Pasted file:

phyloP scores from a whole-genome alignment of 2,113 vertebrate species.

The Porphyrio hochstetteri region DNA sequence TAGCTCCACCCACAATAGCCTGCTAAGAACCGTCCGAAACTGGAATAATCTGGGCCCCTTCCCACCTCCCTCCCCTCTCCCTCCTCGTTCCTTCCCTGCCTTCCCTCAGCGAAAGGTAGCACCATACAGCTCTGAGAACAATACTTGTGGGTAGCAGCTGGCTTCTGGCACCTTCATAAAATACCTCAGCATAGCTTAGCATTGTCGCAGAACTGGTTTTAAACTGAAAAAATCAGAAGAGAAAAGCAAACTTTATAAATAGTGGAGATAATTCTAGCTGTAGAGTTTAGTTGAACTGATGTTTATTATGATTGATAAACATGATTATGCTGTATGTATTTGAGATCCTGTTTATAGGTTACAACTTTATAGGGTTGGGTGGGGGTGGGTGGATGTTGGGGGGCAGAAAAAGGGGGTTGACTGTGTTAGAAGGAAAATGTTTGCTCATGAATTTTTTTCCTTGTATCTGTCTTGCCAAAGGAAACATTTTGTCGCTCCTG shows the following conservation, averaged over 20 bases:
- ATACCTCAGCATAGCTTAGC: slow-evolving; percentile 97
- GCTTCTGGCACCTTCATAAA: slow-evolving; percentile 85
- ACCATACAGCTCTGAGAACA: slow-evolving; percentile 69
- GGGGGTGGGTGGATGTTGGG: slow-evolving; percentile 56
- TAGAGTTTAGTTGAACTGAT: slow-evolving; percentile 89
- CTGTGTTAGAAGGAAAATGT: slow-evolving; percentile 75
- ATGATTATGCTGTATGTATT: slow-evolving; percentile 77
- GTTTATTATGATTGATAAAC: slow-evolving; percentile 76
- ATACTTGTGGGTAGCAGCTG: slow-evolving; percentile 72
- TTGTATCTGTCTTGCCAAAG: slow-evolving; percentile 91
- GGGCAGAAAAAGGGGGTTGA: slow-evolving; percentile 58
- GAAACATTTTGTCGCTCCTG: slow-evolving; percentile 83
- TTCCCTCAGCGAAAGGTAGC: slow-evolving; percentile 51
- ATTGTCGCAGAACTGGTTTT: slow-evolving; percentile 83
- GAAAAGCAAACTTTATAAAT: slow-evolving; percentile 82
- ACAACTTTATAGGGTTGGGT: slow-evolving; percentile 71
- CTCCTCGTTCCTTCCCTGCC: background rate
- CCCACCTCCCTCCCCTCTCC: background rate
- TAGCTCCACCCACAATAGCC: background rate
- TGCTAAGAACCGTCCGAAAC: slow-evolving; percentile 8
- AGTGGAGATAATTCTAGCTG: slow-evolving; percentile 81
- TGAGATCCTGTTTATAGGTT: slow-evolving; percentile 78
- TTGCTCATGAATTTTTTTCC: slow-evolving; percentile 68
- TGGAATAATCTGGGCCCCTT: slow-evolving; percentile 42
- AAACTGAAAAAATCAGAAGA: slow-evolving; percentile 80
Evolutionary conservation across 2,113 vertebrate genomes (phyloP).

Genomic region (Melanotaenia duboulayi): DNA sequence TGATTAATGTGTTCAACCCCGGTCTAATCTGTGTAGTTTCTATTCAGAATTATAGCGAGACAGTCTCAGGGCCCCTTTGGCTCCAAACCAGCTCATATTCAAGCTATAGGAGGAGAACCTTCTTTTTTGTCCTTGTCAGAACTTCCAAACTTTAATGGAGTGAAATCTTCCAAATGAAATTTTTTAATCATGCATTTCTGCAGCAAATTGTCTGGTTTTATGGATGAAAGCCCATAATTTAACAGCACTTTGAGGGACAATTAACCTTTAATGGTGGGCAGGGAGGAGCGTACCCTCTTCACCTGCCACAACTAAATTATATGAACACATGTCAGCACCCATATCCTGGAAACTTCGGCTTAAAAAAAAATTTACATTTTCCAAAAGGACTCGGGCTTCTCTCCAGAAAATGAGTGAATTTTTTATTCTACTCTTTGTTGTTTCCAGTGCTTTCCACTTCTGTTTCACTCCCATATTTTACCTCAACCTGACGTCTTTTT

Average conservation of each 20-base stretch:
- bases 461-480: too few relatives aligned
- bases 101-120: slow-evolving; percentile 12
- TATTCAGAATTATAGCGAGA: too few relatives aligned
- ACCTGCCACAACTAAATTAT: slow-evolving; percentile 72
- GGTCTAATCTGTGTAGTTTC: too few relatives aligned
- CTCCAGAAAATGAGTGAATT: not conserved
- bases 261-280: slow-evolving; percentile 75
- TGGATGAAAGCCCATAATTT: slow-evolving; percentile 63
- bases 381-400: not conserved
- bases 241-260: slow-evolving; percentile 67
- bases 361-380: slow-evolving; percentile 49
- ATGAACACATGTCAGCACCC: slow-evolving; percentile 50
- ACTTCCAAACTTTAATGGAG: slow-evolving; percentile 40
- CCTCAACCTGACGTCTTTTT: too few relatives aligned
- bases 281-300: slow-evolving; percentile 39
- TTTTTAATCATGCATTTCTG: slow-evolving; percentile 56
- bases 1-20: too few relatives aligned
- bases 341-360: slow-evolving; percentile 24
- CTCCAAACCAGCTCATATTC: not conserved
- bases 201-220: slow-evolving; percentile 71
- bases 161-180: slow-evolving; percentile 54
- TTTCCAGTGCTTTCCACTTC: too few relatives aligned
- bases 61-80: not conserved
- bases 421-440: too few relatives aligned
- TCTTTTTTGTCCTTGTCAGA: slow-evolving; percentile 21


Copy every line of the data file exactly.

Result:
phyloP scores from a whole-genome alignment of 2,113 vertebrate species.

The Porphyrio hochstetteri region DNA sequence TAGCTCCACCCACAATAGCCTGCTAAGAACCGTCCGAAACTGGAATAATCTGGGCCCCTTCCCACCTCCCTCCCCTCTCCCTCCTCGTTCCTTCCCTGCCTTCCCTCAGCGAAAGGTAGCACCATACAGCTCTGAGAACAATACTTGTGGGTAGCAGCTGGCTTCTGGCACCTTCATAAAATACCTCAGCATAGCTTAGCATTGTCGCAGAACTGGTTTTAAACTGAAAAAATCAGAAGAGAAAAGCAAACTTTATAAATAGTGGAGATAATTCTAGCTGTAGAGTTTAGTTGAACTGATGTTTATTATGATTGATAAACATGATTATGCTGTATGTATTTGAGATCCTGTTTATAGGTTACAACTTTATAGGGTTGGGTGGGGGTGGGTGGATGTTGGGGGGCAGAAAAAGGGGGTTGACTGTGTTAGAAGGAAAATGTTTGCTCATGAATTTTTTTCCTTGTATCTGTCTTGCCAAAGGAAACATTTTGTCGCTCCTG shows the following conservation, averaged over 20 bases:
- ATACCTCAGCATAGCTTAGC: slow-evolving; percentile 97
- GCTTCTGGCACCTTCATAAA: slow-evolving; percentile 85
- ACCATACAGCTCTGAGAACA: slow-evolving; percentile 69
- GGGGGTGGGTGGATGTTGGG: slow-evolving; percentile 56
- TAGAGTTTAGTTGAACTGAT: slow-evolving; percentile 89
- CTGTGTTAGAAGGAAAATGT: slow-evolving; percentile 75
- ATGATTATGCTGTATGTATT: slow-evolving; percentile 77
- GTTTATTATGATTGATAAAC: slow-evolving; percentile 76
- ATACTTGTGGGTAGCAGCTG: slow-evolving; percentile 72
- TTGTATCTGTCTTGCCAAAG: slow-evolving; percentile 91
- GGGCAGAAAAAGGGGGTTGA: slow-evolving; percentile 58
- GAAACATTTTGTCGCTCCTG: slow-evolving; percentile 83
- TTCCCTCAGCGAAAGGTAGC: slow-evolving; percentile 51
- ATTGTCGCAGAACTGGTTTT: slow-evolving; percentile 83
- GAAAAGCAAACTTTATAAAT: slow-evolving; percentile 82
- ACAACTTTATAGGGTTGGGT: slow-evolving; percentile 71
- CTCCTCGTTCCTTCCCTGCC: background rate
- CCCACCTCCCTCCCCTCTCC: background rate
- TAGCTCCACCCACAATAGCC: background rate
- TGCTAAGAACCGTCCGAAAC: slow-evolving; percentile 8
- AGTGGAGATAATTCTAGCTG: slow-evolving; percentile 81
- TGAGATCCTGTTTATAGGTT: slow-evolving; percentile 78
- TTGCTCATGAATTTTTTTCC: slow-evolving; percentile 68
- TGGAATAATCTGGGCCCCTT: slow-evolving; percentile 42
- AAACTGAAAAAATCAGAAGA: slow-evolving; percentile 80
Evolutionary conservation across 2,113 vertebrate genomes (phyloP).

Genomic region (Melanotaenia duboulayi): DNA sequence TGATTAATGTGTTCAACCCCGGTCTAATCTGTGTAGTTTCTATTCAGAATTATAGCGAGACAGTCTCAGGGCCCCTTTGGCTCCAAACCAGCTCATATTCAAGCTATAGGAGGAGAACCTTCTTTTTTGTCCTTGTCAGAACTTCCAAACTTTAATGGAGTGAAATCTTCCAAATGAAATTTTTTAATCATGCATTTCTGCAGCAAATTGTCTGGTTTTATGGATGAAAGCCCATAATTTAACAGCACTTTGAGGGACAATTAACCTTTAATGGTGGGCAGGGAGGAGCGTACCCTCTTCACCTGCCACAACTAAATTATATGAACACATGTCAGCACCCATATCCTGGAAACTTCGGCTTAAAAAAAAATTTACATTTTCCAAAAGGACTCGGGCTTCTCTCCAGAAAATGAGTGAATTTTTTATTCTACTCTTTGTTGTTTCCAGTGCTTTCCACTTCTGTTTCACTCCCATATTTTACCTCAACCTGACGTCTTTTT

Average conservation of each 20-base stretch:
- bases 461-480: too few relatives aligned
- bases 101-120: slow-evolving; percentile 12
- TATTCAGAATTATAGCGAGA: too few relatives aligned
- ACCTGCCACAACTAAATTAT: slow-evolving; percentile 72
- GGTCTAATCTGTGTAGTTTC: too few relatives aligned
- CTCCAGAAAATGAGTGAATT: not conserved
- bases 261-280: slow-evolving; percentile 75
- TGGATGAAAGCCCATAATTT: slow-evolving; percentile 63
- bases 381-400: not conserved
- bases 241-260: slow-evolving; percentile 67
- bases 361-380: slow-evolving; percentile 49
- ATGAACACATGTCAGCACCC: slow-evolving; percentile 50
- ACTTCCAAACTTTAATGGAG: slow-evolving; percentile 40
- CCTCAACCTGACGTCTTTTT: too few relatives aligned
- bases 281-300: slow-evolving; percentile 39
- TTTTTAATCATGCATTTCTG: slow-evolving; percentile 56
- bases 1-20: too few relatives aligned
- bases 341-360: slow-evolving; percentile 24
- CTCCAAACCAGCTCATATTC: not conserved
- bases 201-220: slow-evolving; percentile 71
- bases 161-180: slow-evolving; percentile 54
- TTTCCAGTGCTTTCCACTTC: too few relatives aligned
- bases 61-80: not conserved
- bases 421-440: too few relatives aligned
- TCTTTTTTGTCCTTGTCAGA: slow-evolving; percentile 21